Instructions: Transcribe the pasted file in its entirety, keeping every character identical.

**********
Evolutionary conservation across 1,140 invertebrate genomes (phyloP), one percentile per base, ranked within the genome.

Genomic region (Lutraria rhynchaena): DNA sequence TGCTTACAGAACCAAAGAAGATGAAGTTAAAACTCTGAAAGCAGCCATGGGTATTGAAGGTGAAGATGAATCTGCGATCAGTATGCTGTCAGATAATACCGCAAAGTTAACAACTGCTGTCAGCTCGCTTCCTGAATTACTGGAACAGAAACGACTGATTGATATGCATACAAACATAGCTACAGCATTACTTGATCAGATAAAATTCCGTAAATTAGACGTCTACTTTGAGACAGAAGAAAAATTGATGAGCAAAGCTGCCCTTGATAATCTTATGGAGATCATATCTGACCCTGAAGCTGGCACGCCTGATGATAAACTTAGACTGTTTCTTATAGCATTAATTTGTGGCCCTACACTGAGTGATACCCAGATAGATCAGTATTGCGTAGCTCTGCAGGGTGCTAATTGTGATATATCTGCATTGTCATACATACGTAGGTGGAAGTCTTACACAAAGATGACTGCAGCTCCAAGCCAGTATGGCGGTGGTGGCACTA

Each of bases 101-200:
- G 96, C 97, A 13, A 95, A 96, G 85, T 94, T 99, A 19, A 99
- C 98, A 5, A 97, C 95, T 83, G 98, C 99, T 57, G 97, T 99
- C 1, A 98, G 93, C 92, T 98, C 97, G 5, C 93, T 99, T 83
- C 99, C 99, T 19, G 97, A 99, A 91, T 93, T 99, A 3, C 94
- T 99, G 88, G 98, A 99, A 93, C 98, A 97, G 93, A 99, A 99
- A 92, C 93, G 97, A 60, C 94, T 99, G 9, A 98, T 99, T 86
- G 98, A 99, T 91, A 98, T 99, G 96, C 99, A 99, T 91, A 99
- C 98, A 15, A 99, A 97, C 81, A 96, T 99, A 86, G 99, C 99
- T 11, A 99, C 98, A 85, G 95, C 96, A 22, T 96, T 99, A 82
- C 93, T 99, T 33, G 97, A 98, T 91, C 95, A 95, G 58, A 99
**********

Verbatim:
Evolutionary conservation across 1,140 invertebrate genomes (phyloP), one percentile per base, ranked within the genome.

Genomic region (Lutraria rhynchaena): DNA sequence TGCTTACAGAACCAAAGAAGATGAAGTTAAAACTCTGAAAGCAGCCATGGGTATTGAAGGTGAAGATGAATCTGCGATCAGTATGCTGTCAGATAATACCGCAAAGTTAACAACTGCTGTCAGCTCGCTTCCTGAATTACTGGAACAGAAACGACTGATTGATATGCATACAAACATAGCTACAGCATTACTTGATCAGATAAAATTCCGTAAATTAGACGTCTACTTTGAGACAGAAGAAAAATTGATGAGCAAAGCTGCCCTTGATAATCTTATGGAGATCATATCTGACCCTGAAGCTGGCACGCCTGATGATAAACTTAGACTGTTTCTTATAGCATTAATTTGTGGCCCTACACTGAGTGATACCCAGATAGATCAGTATTGCGTAGCTCTGCAGGGTGCTAATTGTGATATATCTGCATTGTCATACATACGTAGGTGGAAGTCTTACACAAAGATGACTGCAGCTCCAAGCCAGTATGGCGGTGGTGGCACTA

Each of bases 101-200:
- G 96, C 97, A 13, A 95, A 96, G 85, T 94, T 99, A 19, A 99
- C 98, A 5, A 97, C 95, T 83, G 98, C 99, T 57, G 97, T 99
- C 1, A 98, G 93, C 92, T 98, C 97, G 5, C 93, T 99, T 83
- C 99, C 99, T 19, G 97, A 99, A 91, T 93, T 99, A 3, C 94
- T 99, G 88, G 98, A 99, A 93, C 98, A 97, G 93, A 99, A 99
- A 92, C 93, G 97, A 60, C 94, T 99, G 9, A 98, T 99, T 86
- G 98, A 99, T 91, A 98, T 99, G 96, C 99, A 99, T 91, A 99
- C 98, A 15, A 99, A 97, C 81, A 96, T 99, A 86, G 99, C 99
- T 11, A 99, C 98, A 85, G 95, C 96, A 22, T 96, T 99, A 82
- C 93, T 99, T 33, G 97, A 98, T 91, C 95, A 95, G 58, A 99